Using information on genomic history to help identify therapeutic targets

PUBLISHED ON March 9, 2017 by Gaurav Chauhan

You and any other person on Earth have approximately 99.9% of your DNA identical to one another. However, no two individuals have 100% identical DNA. Even identical twins have infrequent genetic differences due to mutations occurring during development. DNA is made up of 4 building blocks denoted by letters A, T, G and C, and the total DNA that makes up the human genome is made up of approximately 3 billion such paired letters called base pairs. These base pairs are arranged in a specific sequence with only 0.1% base pairs differing from that sequence. The positions where these base pairs differ are called single nucleotide polymorphisms (SNPs). These differences in DNA arise from mutations, changes that arise randomly in DNA. Due to various environmental factors, specific mutations can be beneficial in certain parts of the world, and can increase in frequency.

Humans originated in Africa. Some groups of people stayed there, and others migrated and settled in different parts of the world. The small bunch of people populated a given area and all their progeny had their genome coming from these small group of people. This gave rise to populations with genome having same SNPs. Also, these people started to adapt to their environmental conditions and in the process acquired and maintained the same SNPs which made them better equipped to survive in those conditions. Together these processes gave rise to a population within a given geographical location who have very similar SNPs in each of the individual, but very different SNPs as compared to individuals from population in a different geographical location. People in East Asia have SNPs very similar to each other and unique to them, but different from the SNPs in people in Europe.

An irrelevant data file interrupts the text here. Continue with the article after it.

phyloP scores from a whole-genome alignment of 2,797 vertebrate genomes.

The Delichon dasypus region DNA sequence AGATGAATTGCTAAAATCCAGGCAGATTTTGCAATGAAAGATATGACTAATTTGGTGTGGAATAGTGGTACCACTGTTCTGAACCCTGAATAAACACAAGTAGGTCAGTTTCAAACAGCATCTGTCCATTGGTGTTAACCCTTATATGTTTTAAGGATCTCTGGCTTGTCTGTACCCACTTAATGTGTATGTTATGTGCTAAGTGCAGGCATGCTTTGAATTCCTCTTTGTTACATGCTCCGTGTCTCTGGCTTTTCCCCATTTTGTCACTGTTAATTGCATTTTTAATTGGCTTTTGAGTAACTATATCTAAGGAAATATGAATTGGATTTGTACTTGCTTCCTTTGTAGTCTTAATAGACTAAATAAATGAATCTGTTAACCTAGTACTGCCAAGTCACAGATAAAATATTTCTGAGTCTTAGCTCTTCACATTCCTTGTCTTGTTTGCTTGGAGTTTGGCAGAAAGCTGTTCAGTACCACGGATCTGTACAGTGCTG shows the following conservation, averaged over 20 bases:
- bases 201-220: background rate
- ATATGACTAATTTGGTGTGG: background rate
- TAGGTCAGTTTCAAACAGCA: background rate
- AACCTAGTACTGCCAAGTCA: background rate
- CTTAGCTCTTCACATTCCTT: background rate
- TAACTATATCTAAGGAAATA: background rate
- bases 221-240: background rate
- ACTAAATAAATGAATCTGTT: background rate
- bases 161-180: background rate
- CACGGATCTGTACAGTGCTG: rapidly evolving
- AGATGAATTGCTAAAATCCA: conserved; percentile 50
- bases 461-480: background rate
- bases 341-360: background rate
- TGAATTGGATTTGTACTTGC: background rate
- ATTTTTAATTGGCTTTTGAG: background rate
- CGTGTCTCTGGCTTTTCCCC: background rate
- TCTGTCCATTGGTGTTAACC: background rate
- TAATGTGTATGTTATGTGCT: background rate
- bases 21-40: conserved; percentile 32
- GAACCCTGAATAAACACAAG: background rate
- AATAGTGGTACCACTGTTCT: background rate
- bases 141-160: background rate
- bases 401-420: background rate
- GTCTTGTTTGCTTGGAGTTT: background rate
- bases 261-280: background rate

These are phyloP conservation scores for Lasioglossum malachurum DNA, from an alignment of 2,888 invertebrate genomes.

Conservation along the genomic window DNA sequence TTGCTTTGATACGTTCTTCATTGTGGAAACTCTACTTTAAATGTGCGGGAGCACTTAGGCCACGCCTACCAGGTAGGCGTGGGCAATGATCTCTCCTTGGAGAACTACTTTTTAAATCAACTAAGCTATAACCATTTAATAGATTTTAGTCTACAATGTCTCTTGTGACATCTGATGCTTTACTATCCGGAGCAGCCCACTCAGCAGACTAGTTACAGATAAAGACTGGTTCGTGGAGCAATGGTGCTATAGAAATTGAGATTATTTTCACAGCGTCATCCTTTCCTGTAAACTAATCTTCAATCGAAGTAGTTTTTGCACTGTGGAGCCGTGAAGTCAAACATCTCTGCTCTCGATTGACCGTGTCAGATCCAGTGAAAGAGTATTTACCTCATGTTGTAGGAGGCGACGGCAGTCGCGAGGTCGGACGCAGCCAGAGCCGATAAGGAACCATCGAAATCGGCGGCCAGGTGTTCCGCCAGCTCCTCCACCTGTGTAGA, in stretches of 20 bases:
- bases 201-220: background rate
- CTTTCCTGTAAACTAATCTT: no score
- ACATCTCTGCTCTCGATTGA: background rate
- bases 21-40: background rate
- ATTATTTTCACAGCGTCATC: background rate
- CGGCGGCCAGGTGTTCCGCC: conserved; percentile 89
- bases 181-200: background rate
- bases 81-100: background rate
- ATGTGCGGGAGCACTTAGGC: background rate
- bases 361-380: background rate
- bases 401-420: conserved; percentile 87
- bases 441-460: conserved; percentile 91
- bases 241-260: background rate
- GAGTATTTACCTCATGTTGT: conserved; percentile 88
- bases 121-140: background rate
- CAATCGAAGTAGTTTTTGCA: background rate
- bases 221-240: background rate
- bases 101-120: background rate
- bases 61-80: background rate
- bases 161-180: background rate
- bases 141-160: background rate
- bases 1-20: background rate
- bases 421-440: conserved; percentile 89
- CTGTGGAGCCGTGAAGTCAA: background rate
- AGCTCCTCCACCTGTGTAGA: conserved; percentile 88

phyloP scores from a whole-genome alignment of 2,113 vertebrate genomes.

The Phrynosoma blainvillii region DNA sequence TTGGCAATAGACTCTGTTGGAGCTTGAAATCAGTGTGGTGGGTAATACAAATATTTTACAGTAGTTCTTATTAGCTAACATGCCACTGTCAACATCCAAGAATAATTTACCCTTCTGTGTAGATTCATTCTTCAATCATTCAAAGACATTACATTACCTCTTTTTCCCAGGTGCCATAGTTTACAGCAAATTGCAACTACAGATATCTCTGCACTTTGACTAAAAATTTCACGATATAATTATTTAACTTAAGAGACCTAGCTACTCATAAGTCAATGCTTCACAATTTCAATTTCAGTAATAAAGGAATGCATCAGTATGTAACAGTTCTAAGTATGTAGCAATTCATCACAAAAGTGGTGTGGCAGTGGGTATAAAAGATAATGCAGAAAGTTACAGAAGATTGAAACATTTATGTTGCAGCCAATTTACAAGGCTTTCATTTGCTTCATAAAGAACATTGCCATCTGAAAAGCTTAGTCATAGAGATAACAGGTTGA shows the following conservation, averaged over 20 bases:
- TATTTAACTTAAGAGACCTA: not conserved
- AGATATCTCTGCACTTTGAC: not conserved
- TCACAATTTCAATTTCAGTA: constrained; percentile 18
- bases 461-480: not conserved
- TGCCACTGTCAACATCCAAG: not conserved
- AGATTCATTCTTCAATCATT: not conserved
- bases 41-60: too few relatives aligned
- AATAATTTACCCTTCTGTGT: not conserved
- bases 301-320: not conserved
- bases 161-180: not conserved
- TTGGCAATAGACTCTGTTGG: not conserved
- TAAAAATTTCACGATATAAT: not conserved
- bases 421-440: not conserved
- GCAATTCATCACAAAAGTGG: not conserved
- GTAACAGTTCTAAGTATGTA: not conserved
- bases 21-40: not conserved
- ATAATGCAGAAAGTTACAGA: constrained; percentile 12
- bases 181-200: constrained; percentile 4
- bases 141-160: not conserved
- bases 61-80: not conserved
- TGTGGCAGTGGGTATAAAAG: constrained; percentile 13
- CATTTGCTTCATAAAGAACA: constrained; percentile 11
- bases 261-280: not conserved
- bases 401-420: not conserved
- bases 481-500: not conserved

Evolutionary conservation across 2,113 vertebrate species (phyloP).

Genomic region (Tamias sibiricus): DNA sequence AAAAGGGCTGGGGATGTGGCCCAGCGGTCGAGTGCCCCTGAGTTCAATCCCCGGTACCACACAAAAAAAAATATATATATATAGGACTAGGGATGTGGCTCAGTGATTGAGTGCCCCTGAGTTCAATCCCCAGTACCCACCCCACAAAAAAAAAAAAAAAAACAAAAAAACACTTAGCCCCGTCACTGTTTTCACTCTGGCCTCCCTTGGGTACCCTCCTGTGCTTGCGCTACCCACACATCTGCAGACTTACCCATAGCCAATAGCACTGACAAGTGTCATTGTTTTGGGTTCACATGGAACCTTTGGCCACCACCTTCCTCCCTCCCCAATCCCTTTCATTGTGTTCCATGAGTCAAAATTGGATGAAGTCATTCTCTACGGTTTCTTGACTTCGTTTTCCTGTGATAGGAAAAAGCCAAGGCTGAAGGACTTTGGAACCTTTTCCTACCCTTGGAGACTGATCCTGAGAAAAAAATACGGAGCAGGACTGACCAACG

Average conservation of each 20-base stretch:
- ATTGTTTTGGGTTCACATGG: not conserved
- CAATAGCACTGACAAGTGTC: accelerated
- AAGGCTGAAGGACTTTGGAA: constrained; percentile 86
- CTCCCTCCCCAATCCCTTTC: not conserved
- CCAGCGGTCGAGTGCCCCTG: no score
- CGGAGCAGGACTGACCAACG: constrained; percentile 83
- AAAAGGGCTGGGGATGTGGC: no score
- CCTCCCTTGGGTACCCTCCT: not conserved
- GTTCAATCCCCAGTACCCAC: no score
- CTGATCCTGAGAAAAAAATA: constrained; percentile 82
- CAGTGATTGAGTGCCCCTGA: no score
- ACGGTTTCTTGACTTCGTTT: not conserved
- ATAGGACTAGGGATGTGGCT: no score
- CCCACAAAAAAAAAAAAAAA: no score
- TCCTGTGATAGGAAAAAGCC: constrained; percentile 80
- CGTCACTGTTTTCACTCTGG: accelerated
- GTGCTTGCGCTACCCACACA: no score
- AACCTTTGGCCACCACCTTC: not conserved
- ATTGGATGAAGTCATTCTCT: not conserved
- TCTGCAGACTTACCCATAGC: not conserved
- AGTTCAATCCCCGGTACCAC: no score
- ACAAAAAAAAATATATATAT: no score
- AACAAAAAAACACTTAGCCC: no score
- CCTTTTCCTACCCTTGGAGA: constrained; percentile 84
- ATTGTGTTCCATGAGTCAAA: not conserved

SNP picture photo credit:

Eventually, humans from these different populations began to move about the world, and to have children together. This resulted in mixing of the population specific SNPs giving rise to groups of people with SNPs that first arose in many different parts of the world. These populations, too, tend to keep the SNPs that arose in their ancestral environment and are beneficial in this new location, too. By looking for SNPs that originated in one part of the world and are now present in a population elsewhere we can predict which segment of the DNA comes from which ancestral population. By doing such kind of study on a particular population, we can determine if there are any segment of DNA that mostly comes from a particular ancestral population, suggesting that these segments contain information that is important for surviving in the given conditions.

We performed this analysis on the Bangladeshi population, which was formed about 52 generations ago by people from East Asian (17%), European (11%) and South Asian (72%) ancestral populations. We found that the segments of DNA having SNPs coming from European ancestry in the Bangladeshi population help protect people from severe cholera infection. This result is consistent with the view that cholera infection is one of several different selective pressures that have shaped genome evolution in Bangladesh. We are now combining results from many other techniques to identify the factors that play a role in resistance to cholera improving the survival fitness of the Bangladeshi individuals. These factors like host immune response genes can then be targeted to develop therapy for cholera.

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